Published on 19th Fev., 2017
Why Your Writing Portfolio Is More Important Than Your Resume
Think about it for a minute: can you count the number of publications you’ve pitched to over the course of your freelance writing career? Whether you have two months or ten years of experience, we’re betting you’re well past having lost count. It is a numbers game, after all: the more good, publication-tailored ideas you pitch, the more work you’ll get.
And after all that pitching, you’ll likely have learned one thing: your resume doesn’t really matter. Sure, many (if not most) publications will ask that you send a resume along with a submission, especially if it’s a first-time inquiry. But most editors pay little attention to writing resumes, and focus instead on portfolios—here’s why.
Your Resume Doesn’t Prove Anything
Sure, you can list a bunch of big-name publications you’ve written or worked for, which can heighten your appeal when scouting for freelance writing gigs. But if an editor can’t easily access an article you wrote, it won’t matter if it appeared in the New York Times, or just your personal LiveJournal. Your portfolio can showcase both the breadth of your writing—how much you’ve actually written—and all of the publications you’ve written for.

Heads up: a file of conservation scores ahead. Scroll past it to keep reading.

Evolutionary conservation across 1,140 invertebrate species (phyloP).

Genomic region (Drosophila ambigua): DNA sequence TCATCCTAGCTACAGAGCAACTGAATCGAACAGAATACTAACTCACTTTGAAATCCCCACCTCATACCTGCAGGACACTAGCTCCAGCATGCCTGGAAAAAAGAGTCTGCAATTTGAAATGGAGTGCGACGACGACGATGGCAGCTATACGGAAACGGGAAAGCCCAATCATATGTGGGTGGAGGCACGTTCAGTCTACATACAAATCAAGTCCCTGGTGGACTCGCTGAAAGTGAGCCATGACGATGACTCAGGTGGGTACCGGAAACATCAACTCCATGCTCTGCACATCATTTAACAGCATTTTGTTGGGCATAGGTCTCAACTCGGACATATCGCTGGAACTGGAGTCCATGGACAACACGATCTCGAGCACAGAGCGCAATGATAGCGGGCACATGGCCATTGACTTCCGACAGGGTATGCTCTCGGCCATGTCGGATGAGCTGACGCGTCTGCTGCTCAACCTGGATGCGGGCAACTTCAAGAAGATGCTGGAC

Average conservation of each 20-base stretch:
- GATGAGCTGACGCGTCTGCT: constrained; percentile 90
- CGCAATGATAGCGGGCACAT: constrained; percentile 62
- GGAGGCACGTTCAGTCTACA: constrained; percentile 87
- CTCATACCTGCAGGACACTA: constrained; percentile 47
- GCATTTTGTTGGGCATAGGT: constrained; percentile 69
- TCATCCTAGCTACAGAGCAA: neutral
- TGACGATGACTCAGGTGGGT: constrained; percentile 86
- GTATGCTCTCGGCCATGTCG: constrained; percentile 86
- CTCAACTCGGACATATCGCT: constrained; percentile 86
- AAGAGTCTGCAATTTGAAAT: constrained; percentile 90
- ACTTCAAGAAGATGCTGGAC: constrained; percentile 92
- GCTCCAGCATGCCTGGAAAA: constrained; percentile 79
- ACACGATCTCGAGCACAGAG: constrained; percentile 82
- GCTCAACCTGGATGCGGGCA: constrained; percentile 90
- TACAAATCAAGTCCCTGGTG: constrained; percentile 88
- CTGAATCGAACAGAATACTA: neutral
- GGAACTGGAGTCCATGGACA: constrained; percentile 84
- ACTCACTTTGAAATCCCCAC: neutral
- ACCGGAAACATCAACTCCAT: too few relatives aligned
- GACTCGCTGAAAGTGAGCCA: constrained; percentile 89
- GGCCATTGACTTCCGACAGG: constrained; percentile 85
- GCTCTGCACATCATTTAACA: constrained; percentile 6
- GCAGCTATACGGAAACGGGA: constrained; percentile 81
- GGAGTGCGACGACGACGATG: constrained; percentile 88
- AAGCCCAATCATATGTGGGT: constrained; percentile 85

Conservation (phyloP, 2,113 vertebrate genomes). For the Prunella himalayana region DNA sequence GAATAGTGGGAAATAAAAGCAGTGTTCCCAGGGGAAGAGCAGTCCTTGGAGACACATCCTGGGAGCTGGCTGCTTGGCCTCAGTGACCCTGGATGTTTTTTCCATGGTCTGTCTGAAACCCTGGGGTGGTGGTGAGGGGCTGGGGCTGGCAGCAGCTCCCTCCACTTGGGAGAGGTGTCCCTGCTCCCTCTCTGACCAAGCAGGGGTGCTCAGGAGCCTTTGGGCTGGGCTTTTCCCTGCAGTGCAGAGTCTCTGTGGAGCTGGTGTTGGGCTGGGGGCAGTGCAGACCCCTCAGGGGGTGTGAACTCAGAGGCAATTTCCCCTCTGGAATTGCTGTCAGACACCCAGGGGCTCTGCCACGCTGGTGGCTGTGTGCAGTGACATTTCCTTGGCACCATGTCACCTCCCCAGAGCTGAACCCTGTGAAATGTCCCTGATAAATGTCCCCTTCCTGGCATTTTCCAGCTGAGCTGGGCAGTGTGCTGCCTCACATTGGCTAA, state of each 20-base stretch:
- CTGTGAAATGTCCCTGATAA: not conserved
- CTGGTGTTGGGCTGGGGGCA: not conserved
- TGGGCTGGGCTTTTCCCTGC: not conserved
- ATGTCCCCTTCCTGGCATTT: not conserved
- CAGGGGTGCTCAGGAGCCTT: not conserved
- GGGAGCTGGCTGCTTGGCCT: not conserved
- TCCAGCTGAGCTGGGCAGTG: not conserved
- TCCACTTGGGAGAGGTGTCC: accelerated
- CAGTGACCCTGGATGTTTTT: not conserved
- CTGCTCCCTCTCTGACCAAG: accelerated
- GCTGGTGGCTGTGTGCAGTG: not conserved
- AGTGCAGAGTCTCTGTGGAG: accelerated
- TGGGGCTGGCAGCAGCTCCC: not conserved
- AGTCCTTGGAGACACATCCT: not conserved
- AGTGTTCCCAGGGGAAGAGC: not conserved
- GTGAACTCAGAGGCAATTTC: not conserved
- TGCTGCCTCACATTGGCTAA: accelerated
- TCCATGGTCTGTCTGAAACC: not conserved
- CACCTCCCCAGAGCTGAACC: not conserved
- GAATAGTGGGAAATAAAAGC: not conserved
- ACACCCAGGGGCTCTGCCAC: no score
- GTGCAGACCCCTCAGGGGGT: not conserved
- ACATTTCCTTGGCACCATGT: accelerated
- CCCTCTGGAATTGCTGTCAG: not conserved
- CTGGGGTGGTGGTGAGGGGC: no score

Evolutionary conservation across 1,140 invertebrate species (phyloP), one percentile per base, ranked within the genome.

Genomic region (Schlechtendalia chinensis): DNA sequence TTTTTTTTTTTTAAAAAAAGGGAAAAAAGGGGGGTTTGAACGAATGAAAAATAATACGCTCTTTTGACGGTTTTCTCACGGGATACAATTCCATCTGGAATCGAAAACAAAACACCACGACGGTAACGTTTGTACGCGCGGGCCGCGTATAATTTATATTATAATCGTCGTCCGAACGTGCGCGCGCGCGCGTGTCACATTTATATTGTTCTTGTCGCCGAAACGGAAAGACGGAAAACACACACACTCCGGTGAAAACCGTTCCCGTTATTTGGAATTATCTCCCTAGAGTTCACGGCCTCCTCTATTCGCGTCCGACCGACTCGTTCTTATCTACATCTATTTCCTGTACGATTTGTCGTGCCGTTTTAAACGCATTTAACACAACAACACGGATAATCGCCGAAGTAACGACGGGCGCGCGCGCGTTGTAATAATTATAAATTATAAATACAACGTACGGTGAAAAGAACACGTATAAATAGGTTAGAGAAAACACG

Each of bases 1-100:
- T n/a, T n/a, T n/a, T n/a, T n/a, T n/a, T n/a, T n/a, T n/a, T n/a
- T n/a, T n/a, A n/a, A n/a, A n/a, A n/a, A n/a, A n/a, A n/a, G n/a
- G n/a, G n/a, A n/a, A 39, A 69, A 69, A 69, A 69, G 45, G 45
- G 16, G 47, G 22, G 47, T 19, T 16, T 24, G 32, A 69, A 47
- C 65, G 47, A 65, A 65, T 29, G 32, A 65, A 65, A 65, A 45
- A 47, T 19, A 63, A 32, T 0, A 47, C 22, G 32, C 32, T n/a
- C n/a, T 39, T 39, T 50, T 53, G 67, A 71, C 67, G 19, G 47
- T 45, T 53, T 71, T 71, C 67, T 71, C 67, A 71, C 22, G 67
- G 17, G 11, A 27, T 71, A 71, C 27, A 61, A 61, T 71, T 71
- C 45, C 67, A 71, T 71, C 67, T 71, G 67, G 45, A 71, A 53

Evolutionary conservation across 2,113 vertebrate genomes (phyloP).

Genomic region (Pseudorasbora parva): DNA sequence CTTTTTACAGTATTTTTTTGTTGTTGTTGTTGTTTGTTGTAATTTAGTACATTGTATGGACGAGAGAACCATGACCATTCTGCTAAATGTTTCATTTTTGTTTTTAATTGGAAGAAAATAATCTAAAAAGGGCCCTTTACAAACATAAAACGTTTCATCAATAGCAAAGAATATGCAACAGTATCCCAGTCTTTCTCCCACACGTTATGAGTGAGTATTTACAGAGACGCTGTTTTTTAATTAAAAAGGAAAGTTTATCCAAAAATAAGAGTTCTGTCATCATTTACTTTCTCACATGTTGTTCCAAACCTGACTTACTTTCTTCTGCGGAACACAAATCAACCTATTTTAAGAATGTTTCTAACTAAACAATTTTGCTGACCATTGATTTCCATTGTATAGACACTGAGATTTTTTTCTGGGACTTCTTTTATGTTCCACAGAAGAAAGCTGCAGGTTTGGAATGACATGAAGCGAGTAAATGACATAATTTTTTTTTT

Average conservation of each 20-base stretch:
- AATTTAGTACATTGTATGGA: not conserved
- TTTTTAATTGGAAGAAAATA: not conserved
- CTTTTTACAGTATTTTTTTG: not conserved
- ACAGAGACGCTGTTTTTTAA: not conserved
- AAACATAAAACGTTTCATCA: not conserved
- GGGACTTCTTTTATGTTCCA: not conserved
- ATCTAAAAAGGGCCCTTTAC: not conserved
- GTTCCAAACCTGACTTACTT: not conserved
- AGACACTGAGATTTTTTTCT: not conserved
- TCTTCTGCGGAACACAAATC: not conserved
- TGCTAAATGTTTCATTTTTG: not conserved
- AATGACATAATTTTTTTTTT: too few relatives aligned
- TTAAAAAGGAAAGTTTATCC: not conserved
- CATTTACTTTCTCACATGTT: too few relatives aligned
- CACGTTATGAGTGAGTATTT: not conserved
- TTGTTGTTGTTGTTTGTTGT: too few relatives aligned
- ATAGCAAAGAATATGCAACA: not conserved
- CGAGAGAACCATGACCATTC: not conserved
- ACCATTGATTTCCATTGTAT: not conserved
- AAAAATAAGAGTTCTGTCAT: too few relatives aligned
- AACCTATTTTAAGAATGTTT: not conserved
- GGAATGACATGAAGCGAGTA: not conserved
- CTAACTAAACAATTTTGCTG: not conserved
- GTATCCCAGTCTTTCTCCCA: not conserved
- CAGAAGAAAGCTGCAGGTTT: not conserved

Also, for a freelance writing gig, your job success doesn’t really matter. While an editor wants you to be receptive to criticism and good at making deadlines, the quality of your writing is most important. Besides illustrating your aversion to grammatical errors, that’s not something your resume can effectively illustrate.
There’s No Good Way to Link to A Resume
For many writers, especially those who write mainly for digital publications, having a social media presence is becoming more and more important. Can you think of one writer you admire that lists their entire resume in their Twitter bio? Probably not, but there are certainly plenty who list the main publications they write for, plus a link to a portfolio.
A Portfolio Is Not the Same Thing As “Writing Samples”
When you apply to a new gig, you will almost always have to send writing samples (and you may even want to be weary of the publications that don’t request them, as they may not be legitimate publications). You’ll want to tailor the writing samples you send to the specific publication, based on tone, content, and audience. Your portfolio, however, should showcase a variety of the type of writing you can do. Even if you have a niche portfolio, it still serves to illustrate your range of writing skills.
Your Portfolio Showcases Your Organization
Finally, organized writers are the best ones to work with. Your portfolio is somewhere you can easily show off your organization—not just by how you arrange it, but also by how often you update it. If an editor sees that the most recent thing you have in your writing portfolio is from 2012, they might be skeptical of working with you. Keeping on top of your portfolio by updating it on a monthly, if not weekly, basis shows that you’re serious about your work, and you’re willing to put in the time necessary to building your brand as a trusted content creator.